Ismail pulls in, pushes out big plays


45-yard grab, forced fumble after INT loom large in win

Siragusa out only 2 weeks?

September 27, 1999|By Gary Lambrecht and Vito Stellino | Gary Lambrecht and Vito Stellino,SUN STAFF

Qadry Ismail played on both sides of the fence yesterday, and the Ravens wide receiver came up shining on both counts.

As a receiver, he accounted for nearly one-third of his team's passing yardage, while producing the day's biggest offensive play, a 45-yard reception from Stoney Case with about seven minutes left in the third quarter. That set up the Ravens' final score, giving them the cushion they needed to secure the first victory of the Brian Billick era.

Then there was Ismail the impromptu defender. In what may have been the game's key play, Ismail forced and recovered a fumble after a Case interception late in the first half.

With the Ravens leading 10-0 and in a third-and-four at their own 12, Cleveland linebacker Lenoy Jones picked off Case in the middle of the field around the 20, and seemed to have a path to the end zone. That's when Ismail tackled Jones from behind.

"[Jones] had a lane, and he was about to take it to the house. Talk about being in the right place at the right time," Ismail said. "It was kind of a strip [the ball] move, but the big thing was making sure I got him. That ball came out and I was like, `Whoa, it's mine.' "

Midway through the third quarter, Ismail also found the ball in a more conventional setting, when he beat cornerback Ryan McNeil down the left sideline for a 45-yard reception to the Browns' 13. That alone nearly accounted for a third of the team's 150 passing yards, and it set up Case's second touchdown run to give the Ravens a 17-3 lead with 5: 30 left.

Ismail had two catches for 49 yards. Ravens wide receivers only accounted for six receptions on the day, with Jermaine Lewis grabbing three.

Pushed and peeved

McNeil thought Ismail got away with pushing off on him before making the big catch. McNeil, though, still blamed himself for not making the play.

McNeil was called for pass interference and the Ravens declined the penalty because Ismail caught the ball.

"We live in the world of the NFL and it's unfortunate that they got that call. I'm upset that I made it close," said McNeil, a cornerback in his seventh NFL season. "I shouldn't have let him catch the ball."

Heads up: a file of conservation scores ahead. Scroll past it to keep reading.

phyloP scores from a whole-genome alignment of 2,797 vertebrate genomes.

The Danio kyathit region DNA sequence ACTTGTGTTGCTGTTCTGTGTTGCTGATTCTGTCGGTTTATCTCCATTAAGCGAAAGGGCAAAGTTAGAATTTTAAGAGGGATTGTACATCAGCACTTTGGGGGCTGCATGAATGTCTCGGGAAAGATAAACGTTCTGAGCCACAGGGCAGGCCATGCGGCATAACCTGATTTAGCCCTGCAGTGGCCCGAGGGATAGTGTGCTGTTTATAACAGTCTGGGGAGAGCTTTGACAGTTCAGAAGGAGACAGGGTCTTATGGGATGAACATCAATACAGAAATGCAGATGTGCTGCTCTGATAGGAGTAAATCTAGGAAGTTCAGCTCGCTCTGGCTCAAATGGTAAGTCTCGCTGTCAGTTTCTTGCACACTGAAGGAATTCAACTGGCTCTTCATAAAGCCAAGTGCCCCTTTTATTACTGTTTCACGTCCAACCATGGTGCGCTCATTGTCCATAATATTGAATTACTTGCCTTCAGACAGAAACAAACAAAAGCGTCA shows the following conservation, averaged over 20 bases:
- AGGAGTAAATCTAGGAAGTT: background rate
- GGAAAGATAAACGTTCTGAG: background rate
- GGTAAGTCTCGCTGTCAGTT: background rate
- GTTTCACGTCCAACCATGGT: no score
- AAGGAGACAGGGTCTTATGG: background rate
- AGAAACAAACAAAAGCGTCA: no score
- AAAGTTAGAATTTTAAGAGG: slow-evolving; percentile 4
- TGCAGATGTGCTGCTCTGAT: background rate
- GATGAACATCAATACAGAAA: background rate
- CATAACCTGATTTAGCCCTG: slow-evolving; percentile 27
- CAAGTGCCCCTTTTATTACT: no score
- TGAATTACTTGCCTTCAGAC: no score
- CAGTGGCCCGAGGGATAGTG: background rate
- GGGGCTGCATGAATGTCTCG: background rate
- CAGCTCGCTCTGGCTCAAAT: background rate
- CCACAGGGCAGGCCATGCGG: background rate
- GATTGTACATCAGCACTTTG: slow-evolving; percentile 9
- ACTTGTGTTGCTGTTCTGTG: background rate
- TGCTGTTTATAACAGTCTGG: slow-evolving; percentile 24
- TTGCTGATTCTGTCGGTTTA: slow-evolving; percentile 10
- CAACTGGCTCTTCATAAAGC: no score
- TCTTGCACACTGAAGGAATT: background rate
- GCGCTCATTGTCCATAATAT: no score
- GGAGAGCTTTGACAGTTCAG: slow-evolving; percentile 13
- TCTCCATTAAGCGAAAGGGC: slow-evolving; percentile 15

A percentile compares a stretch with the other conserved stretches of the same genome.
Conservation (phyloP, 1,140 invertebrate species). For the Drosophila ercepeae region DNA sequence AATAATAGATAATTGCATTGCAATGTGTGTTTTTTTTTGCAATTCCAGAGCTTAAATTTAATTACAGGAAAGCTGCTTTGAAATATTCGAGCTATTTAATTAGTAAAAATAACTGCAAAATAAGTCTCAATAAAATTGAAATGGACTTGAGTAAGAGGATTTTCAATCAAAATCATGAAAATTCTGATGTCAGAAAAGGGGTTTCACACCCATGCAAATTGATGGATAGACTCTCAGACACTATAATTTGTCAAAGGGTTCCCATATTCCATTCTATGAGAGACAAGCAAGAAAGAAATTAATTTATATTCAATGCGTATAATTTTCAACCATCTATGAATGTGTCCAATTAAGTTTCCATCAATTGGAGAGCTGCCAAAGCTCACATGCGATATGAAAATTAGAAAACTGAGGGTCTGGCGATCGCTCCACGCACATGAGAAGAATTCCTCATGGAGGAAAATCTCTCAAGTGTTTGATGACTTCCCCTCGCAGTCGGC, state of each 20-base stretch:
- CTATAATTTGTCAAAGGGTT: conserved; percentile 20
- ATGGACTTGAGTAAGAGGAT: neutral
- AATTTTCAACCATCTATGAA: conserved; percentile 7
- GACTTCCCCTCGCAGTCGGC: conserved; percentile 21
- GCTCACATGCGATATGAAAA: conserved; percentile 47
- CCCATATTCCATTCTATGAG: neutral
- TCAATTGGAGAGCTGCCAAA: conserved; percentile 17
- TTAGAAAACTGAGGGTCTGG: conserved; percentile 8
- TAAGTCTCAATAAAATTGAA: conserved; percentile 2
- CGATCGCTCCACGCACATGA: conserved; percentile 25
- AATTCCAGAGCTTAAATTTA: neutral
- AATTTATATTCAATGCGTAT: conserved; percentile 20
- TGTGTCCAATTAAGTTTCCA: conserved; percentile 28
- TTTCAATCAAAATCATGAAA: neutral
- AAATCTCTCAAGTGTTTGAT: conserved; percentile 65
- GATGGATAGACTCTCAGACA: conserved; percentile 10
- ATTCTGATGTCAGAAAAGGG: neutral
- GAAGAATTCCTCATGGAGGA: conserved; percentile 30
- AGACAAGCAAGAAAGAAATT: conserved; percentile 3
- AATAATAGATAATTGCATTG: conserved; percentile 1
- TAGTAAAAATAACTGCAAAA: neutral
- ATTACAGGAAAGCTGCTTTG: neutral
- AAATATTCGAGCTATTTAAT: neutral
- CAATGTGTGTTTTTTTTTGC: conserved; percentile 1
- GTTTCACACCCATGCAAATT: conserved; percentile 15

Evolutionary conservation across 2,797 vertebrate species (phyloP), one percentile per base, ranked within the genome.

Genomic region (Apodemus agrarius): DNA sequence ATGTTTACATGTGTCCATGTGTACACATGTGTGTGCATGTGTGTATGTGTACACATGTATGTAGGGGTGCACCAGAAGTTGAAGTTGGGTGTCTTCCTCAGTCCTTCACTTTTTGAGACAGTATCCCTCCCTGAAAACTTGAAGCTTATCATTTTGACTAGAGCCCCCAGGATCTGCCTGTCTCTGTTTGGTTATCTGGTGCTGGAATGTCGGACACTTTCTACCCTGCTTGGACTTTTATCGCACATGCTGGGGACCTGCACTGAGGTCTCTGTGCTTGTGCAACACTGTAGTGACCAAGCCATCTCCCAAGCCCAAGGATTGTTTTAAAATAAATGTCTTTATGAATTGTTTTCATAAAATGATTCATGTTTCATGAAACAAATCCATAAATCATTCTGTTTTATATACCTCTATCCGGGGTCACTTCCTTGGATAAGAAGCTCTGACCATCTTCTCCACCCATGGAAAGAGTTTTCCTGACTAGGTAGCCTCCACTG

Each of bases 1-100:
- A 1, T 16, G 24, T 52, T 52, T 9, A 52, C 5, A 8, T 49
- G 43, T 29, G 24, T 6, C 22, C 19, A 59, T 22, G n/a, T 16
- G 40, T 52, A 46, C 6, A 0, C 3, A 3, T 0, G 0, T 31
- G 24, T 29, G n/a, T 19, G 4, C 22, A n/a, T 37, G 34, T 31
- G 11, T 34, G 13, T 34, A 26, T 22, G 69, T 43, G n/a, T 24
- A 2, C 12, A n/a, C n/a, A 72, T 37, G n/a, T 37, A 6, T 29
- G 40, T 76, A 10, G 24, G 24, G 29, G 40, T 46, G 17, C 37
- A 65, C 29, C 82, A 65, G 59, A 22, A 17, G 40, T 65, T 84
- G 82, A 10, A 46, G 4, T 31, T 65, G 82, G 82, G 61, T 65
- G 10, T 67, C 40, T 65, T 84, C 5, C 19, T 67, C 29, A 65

McNeil wasn't going to risk a fine, though, by knocking the officials. "I'm not going to lose any money," he said. "You guys saw it and unfortunately it was a big momentum switcher for them."

Siragusa on the mend

Billick said defensive tackle Tony Siragusa had successful arthroscopic surgery on his left knee on Saturday and could return to the lineup in two weeks.

"We feel very good about the surgery," Billick said. "[Siragusa] is thinking he could come back this week. I'm thinking maybe by the Titans game [on Oct. 10]. If we need to, we can hold him up until after the bye."

The Ravens, after trips to Atlanta and Tennessee, do not play until Oct. 21 against Kansas City.

Lional Dalton started in Siragusa's place and had one solo tackle. Fellow second-year tackle Martin Chase also had his first appearance of 1999 and had an assist. Along with Larry Webster and Fernando Smith, they clogged the middle sufficiently to hold Terry Kirby to 51 yards rushing on 18 carries.

"I took about 40 snaps, which is a lot more than I'm used to. It was fun," said Dalton, who cramped up early and was replaced for a short time by Chase. "The excitement of starting got me a little bit. Chase came in and I got my composure."

Woodson's wallop

Safety Rod Woodson fired the most memorable shot to come out of the Ravens' defensive backfield in some time, when he leveled rookie tight Mark Campbell to break up a pass completion at the Browns' 40 with about 11 minutes left in the game.

Woodson said he initially was out of position, and by the time he recognized that Tim Couch was throwing down the middle, all he could do was break up the pass. In the process, he nearly knocked Campbell onto Russell Street.

"I got a late jump on the ball," Woodson said. "I saw I couldn't get the interception, and if you can't get the interception, you've got to hit him. Get a good angle, and try to put all of your weight into all of his weight. And I had a running start. It's very rare you get hits like that in this league."

Couch takes McAlister bait

Rookie cornerback Chris McAlister only plays in a part-time, nickel back role, and he already leads the team with two interceptions.

McAlister sealed yesterday's victory by picking off Couch with 2: 18 left on a pass intended for fellow rookie Kevin Johnson.

McAlister preceded the interception with a little gamesmanship. First, he caught Couch's attention by pressing up on Johnson at the line of scrimmage.

"I kind of baited [Couch]. I walked up to the line, hoping they would [audible] to the deep ball, knowing they had to pass to move it down the field," McAlister said. "When the ball was hiked, I turned and bailed out. There was a little separation [between him and Johnson], but I was able to run with the receiver."

Once the ball was in the air, safety Kim Herring and the entire Ravens sideline alerted McAlister by yelling "Ball!"

Baltimore Sun Articles
Please note the green-lined linked article text has been applied commercially without any involvement from our newsroom editors, reporters or any other editorial staff.